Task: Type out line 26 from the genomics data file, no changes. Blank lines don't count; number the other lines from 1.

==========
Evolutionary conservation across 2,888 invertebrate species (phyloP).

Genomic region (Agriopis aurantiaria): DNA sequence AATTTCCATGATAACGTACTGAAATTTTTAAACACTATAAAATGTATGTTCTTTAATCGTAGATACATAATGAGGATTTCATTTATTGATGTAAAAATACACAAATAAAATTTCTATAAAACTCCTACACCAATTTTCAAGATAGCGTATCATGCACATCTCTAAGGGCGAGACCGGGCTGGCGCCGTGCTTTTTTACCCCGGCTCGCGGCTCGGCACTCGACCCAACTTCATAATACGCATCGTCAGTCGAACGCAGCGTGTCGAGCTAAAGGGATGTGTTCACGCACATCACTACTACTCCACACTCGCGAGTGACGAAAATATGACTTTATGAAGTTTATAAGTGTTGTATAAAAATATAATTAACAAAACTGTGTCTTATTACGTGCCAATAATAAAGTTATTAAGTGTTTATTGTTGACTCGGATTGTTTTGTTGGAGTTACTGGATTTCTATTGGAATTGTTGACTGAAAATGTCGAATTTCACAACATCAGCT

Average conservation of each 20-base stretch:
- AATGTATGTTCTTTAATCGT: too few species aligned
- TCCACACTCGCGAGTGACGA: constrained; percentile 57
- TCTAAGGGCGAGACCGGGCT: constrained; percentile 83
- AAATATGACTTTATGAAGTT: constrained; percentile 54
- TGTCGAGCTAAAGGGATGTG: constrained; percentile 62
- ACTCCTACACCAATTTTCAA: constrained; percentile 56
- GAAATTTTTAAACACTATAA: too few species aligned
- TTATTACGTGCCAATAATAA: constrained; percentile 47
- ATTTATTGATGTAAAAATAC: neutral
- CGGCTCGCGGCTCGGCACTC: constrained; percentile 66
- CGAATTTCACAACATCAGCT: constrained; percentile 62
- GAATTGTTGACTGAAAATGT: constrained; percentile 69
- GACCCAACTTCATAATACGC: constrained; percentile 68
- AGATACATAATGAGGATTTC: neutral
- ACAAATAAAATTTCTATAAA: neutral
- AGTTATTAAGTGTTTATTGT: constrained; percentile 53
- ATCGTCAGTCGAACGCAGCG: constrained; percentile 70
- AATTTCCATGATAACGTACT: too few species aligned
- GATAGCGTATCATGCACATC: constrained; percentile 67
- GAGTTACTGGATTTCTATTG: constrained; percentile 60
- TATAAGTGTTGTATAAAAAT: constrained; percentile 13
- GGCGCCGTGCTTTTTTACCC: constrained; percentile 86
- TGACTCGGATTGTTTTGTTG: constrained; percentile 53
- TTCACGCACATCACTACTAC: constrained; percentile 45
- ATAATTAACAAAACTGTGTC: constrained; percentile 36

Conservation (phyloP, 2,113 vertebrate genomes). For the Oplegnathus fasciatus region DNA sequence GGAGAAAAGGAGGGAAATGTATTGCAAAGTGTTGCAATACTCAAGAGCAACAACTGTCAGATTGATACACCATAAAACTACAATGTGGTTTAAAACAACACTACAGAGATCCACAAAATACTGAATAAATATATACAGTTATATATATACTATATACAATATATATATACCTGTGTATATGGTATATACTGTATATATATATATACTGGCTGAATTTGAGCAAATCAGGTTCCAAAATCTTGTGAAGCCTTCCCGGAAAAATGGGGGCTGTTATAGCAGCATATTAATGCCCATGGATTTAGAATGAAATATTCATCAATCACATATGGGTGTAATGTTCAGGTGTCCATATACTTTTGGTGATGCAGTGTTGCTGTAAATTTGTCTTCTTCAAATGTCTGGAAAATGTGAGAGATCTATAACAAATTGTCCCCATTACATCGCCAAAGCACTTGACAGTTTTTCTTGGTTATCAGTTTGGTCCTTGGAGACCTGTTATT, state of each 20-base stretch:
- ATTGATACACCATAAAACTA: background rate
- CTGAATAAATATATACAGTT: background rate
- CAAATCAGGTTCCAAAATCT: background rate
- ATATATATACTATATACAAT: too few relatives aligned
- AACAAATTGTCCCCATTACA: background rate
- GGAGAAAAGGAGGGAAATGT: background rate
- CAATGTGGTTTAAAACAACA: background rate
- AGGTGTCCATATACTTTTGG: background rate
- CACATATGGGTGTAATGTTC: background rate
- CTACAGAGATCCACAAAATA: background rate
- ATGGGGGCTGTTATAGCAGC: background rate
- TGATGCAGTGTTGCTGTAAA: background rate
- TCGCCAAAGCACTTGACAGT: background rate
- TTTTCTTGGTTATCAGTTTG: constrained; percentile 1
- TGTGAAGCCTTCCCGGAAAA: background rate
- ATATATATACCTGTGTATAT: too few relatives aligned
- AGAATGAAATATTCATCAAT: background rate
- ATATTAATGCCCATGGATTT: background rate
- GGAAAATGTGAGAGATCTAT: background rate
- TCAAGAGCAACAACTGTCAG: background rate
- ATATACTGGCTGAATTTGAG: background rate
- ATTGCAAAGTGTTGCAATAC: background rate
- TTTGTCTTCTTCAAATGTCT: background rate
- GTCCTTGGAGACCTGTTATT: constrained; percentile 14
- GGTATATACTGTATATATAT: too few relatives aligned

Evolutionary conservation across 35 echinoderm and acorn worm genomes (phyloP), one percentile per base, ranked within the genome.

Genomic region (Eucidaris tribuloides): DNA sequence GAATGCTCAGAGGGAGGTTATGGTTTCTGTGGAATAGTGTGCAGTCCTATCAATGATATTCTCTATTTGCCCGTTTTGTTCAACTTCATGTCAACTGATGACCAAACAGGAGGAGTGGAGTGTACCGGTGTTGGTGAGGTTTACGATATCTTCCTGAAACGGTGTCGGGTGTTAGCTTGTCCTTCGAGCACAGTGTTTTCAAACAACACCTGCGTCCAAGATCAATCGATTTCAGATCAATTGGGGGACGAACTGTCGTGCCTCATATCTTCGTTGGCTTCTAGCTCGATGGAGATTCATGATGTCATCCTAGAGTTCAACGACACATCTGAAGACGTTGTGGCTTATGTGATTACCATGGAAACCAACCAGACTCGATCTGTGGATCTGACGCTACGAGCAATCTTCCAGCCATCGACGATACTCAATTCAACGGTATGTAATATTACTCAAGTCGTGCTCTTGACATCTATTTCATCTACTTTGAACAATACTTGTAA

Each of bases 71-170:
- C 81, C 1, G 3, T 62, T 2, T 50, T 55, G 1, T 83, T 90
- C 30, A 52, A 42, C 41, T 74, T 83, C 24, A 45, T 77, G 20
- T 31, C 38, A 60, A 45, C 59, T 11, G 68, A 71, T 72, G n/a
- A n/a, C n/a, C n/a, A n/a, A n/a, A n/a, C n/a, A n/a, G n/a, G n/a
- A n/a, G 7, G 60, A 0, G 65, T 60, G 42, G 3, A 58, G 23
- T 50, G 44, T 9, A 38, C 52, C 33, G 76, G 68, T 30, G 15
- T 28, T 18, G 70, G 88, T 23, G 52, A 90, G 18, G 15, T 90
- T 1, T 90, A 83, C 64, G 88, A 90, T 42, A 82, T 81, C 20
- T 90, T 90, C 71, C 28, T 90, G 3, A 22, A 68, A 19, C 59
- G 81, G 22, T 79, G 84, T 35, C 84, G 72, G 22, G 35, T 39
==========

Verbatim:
- TGACTCGGATTGTTTTGTTG: constrained; percentile 53